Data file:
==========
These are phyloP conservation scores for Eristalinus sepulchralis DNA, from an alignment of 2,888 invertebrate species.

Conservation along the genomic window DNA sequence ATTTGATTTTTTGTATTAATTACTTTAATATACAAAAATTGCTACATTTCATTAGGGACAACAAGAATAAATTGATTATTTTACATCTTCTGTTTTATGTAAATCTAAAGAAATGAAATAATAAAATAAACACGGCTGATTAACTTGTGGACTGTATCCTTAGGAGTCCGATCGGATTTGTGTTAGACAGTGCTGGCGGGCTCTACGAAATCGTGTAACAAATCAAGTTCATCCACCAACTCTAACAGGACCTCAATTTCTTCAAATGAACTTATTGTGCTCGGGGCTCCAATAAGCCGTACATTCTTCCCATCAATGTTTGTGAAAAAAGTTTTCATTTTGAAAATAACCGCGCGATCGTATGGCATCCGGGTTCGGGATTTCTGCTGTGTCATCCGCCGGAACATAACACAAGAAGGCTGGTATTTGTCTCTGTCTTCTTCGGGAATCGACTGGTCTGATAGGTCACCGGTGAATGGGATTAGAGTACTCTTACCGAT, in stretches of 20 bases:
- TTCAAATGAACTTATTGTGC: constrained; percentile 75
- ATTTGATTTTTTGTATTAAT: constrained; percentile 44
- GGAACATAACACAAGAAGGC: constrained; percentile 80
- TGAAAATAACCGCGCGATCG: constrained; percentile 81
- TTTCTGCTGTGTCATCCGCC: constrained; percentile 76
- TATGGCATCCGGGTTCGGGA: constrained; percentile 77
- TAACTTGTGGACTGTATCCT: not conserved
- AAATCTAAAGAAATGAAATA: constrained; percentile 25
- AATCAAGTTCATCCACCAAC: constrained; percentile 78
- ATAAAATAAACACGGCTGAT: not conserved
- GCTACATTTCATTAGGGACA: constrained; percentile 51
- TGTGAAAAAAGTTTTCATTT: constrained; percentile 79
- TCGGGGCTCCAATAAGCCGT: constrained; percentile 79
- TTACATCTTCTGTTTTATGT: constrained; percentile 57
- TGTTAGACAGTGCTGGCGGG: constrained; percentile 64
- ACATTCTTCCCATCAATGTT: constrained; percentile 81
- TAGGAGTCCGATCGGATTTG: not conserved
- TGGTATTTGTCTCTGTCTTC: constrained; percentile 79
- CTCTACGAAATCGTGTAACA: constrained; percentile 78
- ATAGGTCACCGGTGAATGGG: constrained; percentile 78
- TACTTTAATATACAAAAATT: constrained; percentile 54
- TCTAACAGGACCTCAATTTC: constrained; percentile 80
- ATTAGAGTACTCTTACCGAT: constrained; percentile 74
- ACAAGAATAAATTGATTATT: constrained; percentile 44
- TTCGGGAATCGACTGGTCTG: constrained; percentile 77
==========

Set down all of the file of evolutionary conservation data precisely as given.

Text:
These are phyloP conservation scores for Eristalinus sepulchralis DNA, from an alignment of 2,888 invertebrate species.

Conservation along the genomic window DNA sequence ATTTGATTTTTTGTATTAATTACTTTAATATACAAAAATTGCTACATTTCATTAGGGACAACAAGAATAAATTGATTATTTTACATCTTCTGTTTTATGTAAATCTAAAGAAATGAAATAATAAAATAAACACGGCTGATTAACTTGTGGACTGTATCCTTAGGAGTCCGATCGGATTTGTGTTAGACAGTGCTGGCGGGCTCTACGAAATCGTGTAACAAATCAAGTTCATCCACCAACTCTAACAGGACCTCAATTTCTTCAAATGAACTTATTGTGCTCGGGGCTCCAATAAGCCGTACATTCTTCCCATCAATGTTTGTGAAAAAAGTTTTCATTTTGAAAATAACCGCGCGATCGTATGGCATCCGGGTTCGGGATTTCTGCTGTGTCATCCGCCGGAACATAACACAAGAAGGCTGGTATTTGTCTCTGTCTTCTTCGGGAATCGACTGGTCTGATAGGTCACCGGTGAATGGGATTAGAGTACTCTTACCGAT, in stretches of 20 bases:
- TTCAAATGAACTTATTGTGC: constrained; percentile 75
- ATTTGATTTTTTGTATTAAT: constrained; percentile 44
- GGAACATAACACAAGAAGGC: constrained; percentile 80
- TGAAAATAACCGCGCGATCG: constrained; percentile 81
- TTTCTGCTGTGTCATCCGCC: constrained; percentile 76
- TATGGCATCCGGGTTCGGGA: constrained; percentile 77
- TAACTTGTGGACTGTATCCT: not conserved
- AAATCTAAAGAAATGAAATA: constrained; percentile 25
- AATCAAGTTCATCCACCAAC: constrained; percentile 78
- ATAAAATAAACACGGCTGAT: not conserved
- GCTACATTTCATTAGGGACA: constrained; percentile 51
- TGTGAAAAAAGTTTTCATTT: constrained; percentile 79
- TCGGGGCTCCAATAAGCCGT: constrained; percentile 79
- TTACATCTTCTGTTTTATGT: constrained; percentile 57
- TGTTAGACAGTGCTGGCGGG: constrained; percentile 64
- ACATTCTTCCCATCAATGTT: constrained; percentile 81
- TAGGAGTCCGATCGGATTTG: not conserved
- TGGTATTTGTCTCTGTCTTC: constrained; percentile 79
- CTCTACGAAATCGTGTAACA: constrained; percentile 78
- ATAGGTCACCGGTGAATGGG: constrained; percentile 78
- TACTTTAATATACAAAAATT: constrained; percentile 54
- TCTAACAGGACCTCAATTTC: constrained; percentile 80
- ATTAGAGTACTCTTACCGAT: constrained; percentile 74
- ACAAGAATAAATTGATTATT: constrained; percentile 44
- TTCGGGAATCGACTGGTCTG: constrained; percentile 77